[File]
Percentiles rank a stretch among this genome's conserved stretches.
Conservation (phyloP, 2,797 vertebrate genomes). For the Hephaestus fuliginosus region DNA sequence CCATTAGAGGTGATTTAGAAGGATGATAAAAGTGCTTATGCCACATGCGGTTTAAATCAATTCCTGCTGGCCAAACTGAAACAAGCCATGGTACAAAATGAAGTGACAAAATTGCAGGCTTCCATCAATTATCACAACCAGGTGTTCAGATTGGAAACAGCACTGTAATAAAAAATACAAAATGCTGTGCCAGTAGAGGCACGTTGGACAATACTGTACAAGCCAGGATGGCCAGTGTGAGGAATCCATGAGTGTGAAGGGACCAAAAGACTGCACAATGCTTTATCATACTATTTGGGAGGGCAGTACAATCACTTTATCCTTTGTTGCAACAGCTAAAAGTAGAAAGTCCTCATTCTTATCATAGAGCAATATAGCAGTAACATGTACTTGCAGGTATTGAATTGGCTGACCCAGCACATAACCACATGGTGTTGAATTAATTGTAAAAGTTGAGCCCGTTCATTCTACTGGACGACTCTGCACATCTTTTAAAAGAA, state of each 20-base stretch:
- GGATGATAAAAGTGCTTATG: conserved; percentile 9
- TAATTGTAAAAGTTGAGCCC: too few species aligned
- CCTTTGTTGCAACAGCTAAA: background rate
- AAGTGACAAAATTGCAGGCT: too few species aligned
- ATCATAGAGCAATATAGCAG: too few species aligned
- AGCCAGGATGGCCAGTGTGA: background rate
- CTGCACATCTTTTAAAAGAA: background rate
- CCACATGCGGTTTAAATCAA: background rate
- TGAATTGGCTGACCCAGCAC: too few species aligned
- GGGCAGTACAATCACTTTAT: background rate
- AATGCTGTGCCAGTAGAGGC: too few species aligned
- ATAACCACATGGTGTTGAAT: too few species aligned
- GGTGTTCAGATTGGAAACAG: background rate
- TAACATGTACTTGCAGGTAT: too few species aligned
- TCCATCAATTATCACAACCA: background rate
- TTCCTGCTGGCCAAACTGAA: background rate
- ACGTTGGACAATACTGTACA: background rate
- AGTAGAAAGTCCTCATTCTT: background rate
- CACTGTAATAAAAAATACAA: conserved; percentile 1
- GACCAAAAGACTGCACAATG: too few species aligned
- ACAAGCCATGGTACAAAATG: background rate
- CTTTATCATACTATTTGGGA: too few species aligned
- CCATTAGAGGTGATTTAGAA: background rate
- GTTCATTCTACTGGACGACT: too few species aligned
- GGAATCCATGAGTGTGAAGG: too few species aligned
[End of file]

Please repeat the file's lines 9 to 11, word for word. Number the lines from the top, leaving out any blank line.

- CTGCACATCTTTTAAAAGAA: background rate
- CCACATGCGGTTTAAATCAA: background rate
- TGAATTGGCTGACCCAGCAC: too few species aligned